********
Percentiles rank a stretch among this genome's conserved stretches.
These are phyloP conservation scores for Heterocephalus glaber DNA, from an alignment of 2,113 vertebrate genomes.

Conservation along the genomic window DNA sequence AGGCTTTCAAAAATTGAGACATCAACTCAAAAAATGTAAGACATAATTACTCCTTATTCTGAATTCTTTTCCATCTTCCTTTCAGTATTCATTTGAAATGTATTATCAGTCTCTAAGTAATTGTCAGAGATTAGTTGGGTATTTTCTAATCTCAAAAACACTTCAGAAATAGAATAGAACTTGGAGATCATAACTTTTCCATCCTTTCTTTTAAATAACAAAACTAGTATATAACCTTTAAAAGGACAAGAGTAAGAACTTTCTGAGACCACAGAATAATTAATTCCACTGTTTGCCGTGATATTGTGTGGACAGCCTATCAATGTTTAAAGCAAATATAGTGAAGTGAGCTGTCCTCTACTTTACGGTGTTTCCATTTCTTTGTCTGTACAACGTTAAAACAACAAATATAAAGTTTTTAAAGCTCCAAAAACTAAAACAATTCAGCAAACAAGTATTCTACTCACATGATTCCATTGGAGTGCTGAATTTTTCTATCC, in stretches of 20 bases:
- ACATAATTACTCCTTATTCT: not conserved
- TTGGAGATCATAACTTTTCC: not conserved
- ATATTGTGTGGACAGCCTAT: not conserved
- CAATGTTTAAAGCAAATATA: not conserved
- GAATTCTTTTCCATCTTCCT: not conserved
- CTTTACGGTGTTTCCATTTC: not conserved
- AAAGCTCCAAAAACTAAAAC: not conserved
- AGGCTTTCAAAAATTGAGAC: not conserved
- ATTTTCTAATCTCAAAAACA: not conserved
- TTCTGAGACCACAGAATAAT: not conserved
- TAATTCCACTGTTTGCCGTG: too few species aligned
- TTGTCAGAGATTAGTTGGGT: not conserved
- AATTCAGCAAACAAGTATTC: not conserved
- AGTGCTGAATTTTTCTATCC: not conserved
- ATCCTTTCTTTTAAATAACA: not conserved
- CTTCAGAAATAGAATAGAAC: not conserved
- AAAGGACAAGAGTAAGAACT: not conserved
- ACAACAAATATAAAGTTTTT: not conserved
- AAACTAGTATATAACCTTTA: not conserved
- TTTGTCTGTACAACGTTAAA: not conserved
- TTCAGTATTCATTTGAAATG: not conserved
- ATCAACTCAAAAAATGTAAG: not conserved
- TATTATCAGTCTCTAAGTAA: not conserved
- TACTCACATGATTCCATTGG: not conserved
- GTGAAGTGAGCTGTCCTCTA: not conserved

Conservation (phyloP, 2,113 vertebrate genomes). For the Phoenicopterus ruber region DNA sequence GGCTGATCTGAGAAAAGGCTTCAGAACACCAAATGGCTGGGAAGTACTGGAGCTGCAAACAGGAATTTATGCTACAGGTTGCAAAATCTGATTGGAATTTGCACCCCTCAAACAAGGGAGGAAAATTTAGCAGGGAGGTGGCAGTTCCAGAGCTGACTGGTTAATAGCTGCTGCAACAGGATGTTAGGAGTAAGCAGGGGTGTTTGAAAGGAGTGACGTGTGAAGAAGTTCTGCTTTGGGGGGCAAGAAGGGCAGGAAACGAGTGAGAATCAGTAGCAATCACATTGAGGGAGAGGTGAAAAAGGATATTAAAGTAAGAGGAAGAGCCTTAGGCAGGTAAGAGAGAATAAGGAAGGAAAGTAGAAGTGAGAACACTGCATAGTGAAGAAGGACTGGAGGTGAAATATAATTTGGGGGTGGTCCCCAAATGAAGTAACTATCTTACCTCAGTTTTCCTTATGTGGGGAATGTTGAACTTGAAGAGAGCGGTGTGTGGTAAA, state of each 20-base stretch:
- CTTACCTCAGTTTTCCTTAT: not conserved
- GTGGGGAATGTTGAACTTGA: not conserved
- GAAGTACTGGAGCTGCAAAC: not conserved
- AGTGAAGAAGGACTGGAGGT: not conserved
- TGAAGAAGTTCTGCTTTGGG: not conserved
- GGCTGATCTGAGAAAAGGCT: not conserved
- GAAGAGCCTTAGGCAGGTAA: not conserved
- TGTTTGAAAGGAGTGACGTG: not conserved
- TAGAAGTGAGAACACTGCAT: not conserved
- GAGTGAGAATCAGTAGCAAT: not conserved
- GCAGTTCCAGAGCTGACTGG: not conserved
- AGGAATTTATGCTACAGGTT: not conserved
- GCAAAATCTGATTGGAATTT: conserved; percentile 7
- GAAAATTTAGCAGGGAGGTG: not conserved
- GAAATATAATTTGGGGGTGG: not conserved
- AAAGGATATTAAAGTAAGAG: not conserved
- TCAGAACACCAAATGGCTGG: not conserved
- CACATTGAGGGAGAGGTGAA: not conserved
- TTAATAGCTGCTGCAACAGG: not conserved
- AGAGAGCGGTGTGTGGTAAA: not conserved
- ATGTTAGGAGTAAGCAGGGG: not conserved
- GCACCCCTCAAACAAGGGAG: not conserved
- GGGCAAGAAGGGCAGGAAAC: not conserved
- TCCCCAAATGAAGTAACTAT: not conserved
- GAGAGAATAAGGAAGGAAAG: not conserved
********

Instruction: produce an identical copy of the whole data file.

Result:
Percentiles rank a stretch among this genome's conserved stretches.
These are phyloP conservation scores for Heterocephalus glaber DNA, from an alignment of 2,113 vertebrate genomes.

Conservation along the genomic window DNA sequence AGGCTTTCAAAAATTGAGACATCAACTCAAAAAATGTAAGACATAATTACTCCTTATTCTGAATTCTTTTCCATCTTCCTTTCAGTATTCATTTGAAATGTATTATCAGTCTCTAAGTAATTGTCAGAGATTAGTTGGGTATTTTCTAATCTCAAAAACACTTCAGAAATAGAATAGAACTTGGAGATCATAACTTTTCCATCCTTTCTTTTAAATAACAAAACTAGTATATAACCTTTAAAAGGACAAGAGTAAGAACTTTCTGAGACCACAGAATAATTAATTCCACTGTTTGCCGTGATATTGTGTGGACAGCCTATCAATGTTTAAAGCAAATATAGTGAAGTGAGCTGTCCTCTACTTTACGGTGTTTCCATTTCTTTGTCTGTACAACGTTAAAACAACAAATATAAAGTTTTTAAAGCTCCAAAAACTAAAACAATTCAGCAAACAAGTATTCTACTCACATGATTCCATTGGAGTGCTGAATTTTTCTATCC, in stretches of 20 bases:
- ACATAATTACTCCTTATTCT: not conserved
- TTGGAGATCATAACTTTTCC: not conserved
- ATATTGTGTGGACAGCCTAT: not conserved
- CAATGTTTAAAGCAAATATA: not conserved
- GAATTCTTTTCCATCTTCCT: not conserved
- CTTTACGGTGTTTCCATTTC: not conserved
- AAAGCTCCAAAAACTAAAAC: not conserved
- AGGCTTTCAAAAATTGAGAC: not conserved
- ATTTTCTAATCTCAAAAACA: not conserved
- TTCTGAGACCACAGAATAAT: not conserved
- TAATTCCACTGTTTGCCGTG: too few species aligned
- TTGTCAGAGATTAGTTGGGT: not conserved
- AATTCAGCAAACAAGTATTC: not conserved
- AGTGCTGAATTTTTCTATCC: not conserved
- ATCCTTTCTTTTAAATAACA: not conserved
- CTTCAGAAATAGAATAGAAC: not conserved
- AAAGGACAAGAGTAAGAACT: not conserved
- ACAACAAATATAAAGTTTTT: not conserved
- AAACTAGTATATAACCTTTA: not conserved
- TTTGTCTGTACAACGTTAAA: not conserved
- TTCAGTATTCATTTGAAATG: not conserved
- ATCAACTCAAAAAATGTAAG: not conserved
- TATTATCAGTCTCTAAGTAA: not conserved
- TACTCACATGATTCCATTGG: not conserved
- GTGAAGTGAGCTGTCCTCTA: not conserved

Conservation (phyloP, 2,113 vertebrate genomes). For the Phoenicopterus ruber region DNA sequence GGCTGATCTGAGAAAAGGCTTCAGAACACCAAATGGCTGGGAAGTACTGGAGCTGCAAACAGGAATTTATGCTACAGGTTGCAAAATCTGATTGGAATTTGCACCCCTCAAACAAGGGAGGAAAATTTAGCAGGGAGGTGGCAGTTCCAGAGCTGACTGGTTAATAGCTGCTGCAACAGGATGTTAGGAGTAAGCAGGGGTGTTTGAAAGGAGTGACGTGTGAAGAAGTTCTGCTTTGGGGGGCAAGAAGGGCAGGAAACGAGTGAGAATCAGTAGCAATCACATTGAGGGAGAGGTGAAAAAGGATATTAAAGTAAGAGGAAGAGCCTTAGGCAGGTAAGAGAGAATAAGGAAGGAAAGTAGAAGTGAGAACACTGCATAGTGAAGAAGGACTGGAGGTGAAATATAATTTGGGGGTGGTCCCCAAATGAAGTAACTATCTTACCTCAGTTTTCCTTATGTGGGGAATGTTGAACTTGAAGAGAGCGGTGTGTGGTAAA, state of each 20-base stretch:
- CTTACCTCAGTTTTCCTTAT: not conserved
- GTGGGGAATGTTGAACTTGA: not conserved
- GAAGTACTGGAGCTGCAAAC: not conserved
- AGTGAAGAAGGACTGGAGGT: not conserved
- TGAAGAAGTTCTGCTTTGGG: not conserved
- GGCTGATCTGAGAAAAGGCT: not conserved
- GAAGAGCCTTAGGCAGGTAA: not conserved
- TGTTTGAAAGGAGTGACGTG: not conserved
- TAGAAGTGAGAACACTGCAT: not conserved
- GAGTGAGAATCAGTAGCAAT: not conserved
- GCAGTTCCAGAGCTGACTGG: not conserved
- AGGAATTTATGCTACAGGTT: not conserved
- GCAAAATCTGATTGGAATTT: conserved; percentile 7
- GAAAATTTAGCAGGGAGGTG: not conserved
- GAAATATAATTTGGGGGTGG: not conserved
- AAAGGATATTAAAGTAAGAG: not conserved
- TCAGAACACCAAATGGCTGG: not conserved
- CACATTGAGGGAGAGGTGAA: not conserved
- TTAATAGCTGCTGCAACAGG: not conserved
- AGAGAGCGGTGTGTGGTAAA: not conserved
- ATGTTAGGAGTAAGCAGGGG: not conserved
- GCACCCCTCAAACAAGGGAG: not conserved
- GGGCAAGAAGGGCAGGAAAC: not conserved
- TCCCCAAATGAAGTAACTAT: not conserved
- GAGAGAATAAGGAAGGAAAG: not conserved